Between 1980 and 1988 the ways in which we watch movies changed for ever. At the beginning of that period, only 1 per cent of US homes owned a VCR. By the end, the majority of feature films were watched primarily on video, with the format’s profitability subsidising the financial losses incurred by the cinematic distribution of films. In time, VHS itself was superseded, first by DVD and Blu‑ray and then by the opportunities for downloading and streaming offered by the internet.
Caetlin Benson-Allott’s highly readable study explores the ways in which such alterations to viewing practices have impacted on film form, on the ways in which we must now read film and how, indeed, we should conceive of the spectator herself. Hers is a textually sensitive and theoretically astute critique of a range of canonical horror films – horror being a genre that is uniquely suited to an exploration of cultural anxiety in the face of social change. She revisits George A. Romero’s entire zombie cycle (shot over four decades and deploying, in succession, film, video and digital formats) to illustrate how the cinematographic limitations of video came to shape the visual lexicon of subsequent horror cinema. The body horror of David Cronenberg’s controversial 1983 film Videodrome is explored from a specifically Canadian perspective – although mention is made of the British “video nasties” controversy of 1982 – evoking contemporary concerns about the intrusion of video into the home and the invasion of national film cultures by Hollywood. The Ring (2003) is shown to presage the rise of the DVD, with a haunted videocassette becoming itself a repository of evil. There is an engaging reading of Quentin Tarantino and Robert Rodriguez’s Grindhouse (2007) that illustrates the impact of multiplatform distribution on film form, while the post-9/11 phenomenon of “found footage horror”, exemplified in films such as Cloverfield (2008), is linked to the industry’s concern with illegal downloading. In such films, it is convincingly argued, the ghoulish spectator watches the horror unfurl through the point of view of a film-maker who is, by necessity, dead.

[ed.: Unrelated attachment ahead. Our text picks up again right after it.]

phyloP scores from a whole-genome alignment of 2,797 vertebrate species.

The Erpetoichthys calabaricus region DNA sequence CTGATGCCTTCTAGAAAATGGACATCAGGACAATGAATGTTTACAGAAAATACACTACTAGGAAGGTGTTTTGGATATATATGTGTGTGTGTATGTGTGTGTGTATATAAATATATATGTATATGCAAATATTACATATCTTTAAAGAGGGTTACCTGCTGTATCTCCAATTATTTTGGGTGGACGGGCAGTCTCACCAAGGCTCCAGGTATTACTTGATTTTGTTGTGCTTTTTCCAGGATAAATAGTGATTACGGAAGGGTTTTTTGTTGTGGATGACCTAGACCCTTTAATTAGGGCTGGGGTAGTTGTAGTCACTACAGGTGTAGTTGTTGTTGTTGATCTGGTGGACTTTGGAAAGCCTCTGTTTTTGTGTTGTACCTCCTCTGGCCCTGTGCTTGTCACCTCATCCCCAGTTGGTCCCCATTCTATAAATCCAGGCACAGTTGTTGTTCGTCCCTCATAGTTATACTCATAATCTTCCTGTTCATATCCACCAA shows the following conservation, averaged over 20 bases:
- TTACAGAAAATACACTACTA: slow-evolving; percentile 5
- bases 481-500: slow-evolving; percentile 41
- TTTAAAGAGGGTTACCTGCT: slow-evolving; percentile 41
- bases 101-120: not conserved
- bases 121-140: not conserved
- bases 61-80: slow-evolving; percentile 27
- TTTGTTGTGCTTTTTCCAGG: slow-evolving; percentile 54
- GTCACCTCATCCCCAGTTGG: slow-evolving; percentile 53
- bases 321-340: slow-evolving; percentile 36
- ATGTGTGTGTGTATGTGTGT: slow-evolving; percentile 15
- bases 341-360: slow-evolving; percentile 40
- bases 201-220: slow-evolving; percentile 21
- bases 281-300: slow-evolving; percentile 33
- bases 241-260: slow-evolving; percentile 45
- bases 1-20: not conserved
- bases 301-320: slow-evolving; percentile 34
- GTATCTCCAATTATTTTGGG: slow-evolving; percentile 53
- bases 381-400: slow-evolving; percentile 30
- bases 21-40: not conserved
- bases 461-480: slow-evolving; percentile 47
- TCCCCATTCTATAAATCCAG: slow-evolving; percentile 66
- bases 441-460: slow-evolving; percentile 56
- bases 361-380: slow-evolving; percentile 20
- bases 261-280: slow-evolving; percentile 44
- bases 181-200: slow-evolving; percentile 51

The readings of each of these films are insightful and original (which is no mean feat given the enormous amount of critical attention they have received), and overall the book makes a highly convincing case for a new theorisation of the spectator in a post-cinema age. But while the ideologically manipulable cinemagoer of the 1970s (who so troubled the Screen Theory generation of scholars) would appear to have been replaced by today’s multiplatform video consumer, Benson-Allott warns that ours is only a fantasy of choice. It is this politically significant point that I would have liked to see further developed. For all the contemporary spectator may be able to stop, rewind or fast-forward film time with the click of a button or a mouse, she cannot, as the author acknowledges, re-edit the footage, add material of her own or make significant alterations to the soundtrack. The video spectator is every bit as powerless as the cinematic spectator of old, with an economy of choice that is quintessentially illusory.
It is clearly beyond the scope of this book to engage at length with the ideological implications of this illusion of choice. Nonetheless, a more concerted analysis of these films as works of neoliberal culture that respond both to real-world economics and to the postmodern turn in film-making practice and critical praxis would have granted further insight into both the films and the people who so enthusiastically consumed them. It is to be hoped that such work will emerge in response to this genuinely significant study.
Killer Tapes and Shattered Screens: Video Spectatorship from VHS to File Sharing
By Caetlin Benson-Allott
University of California Press, 312pp, £52.00 and £24.95
ISBN 97805205102, 05126 and 0954496 (e-book)
Published 12 April 2013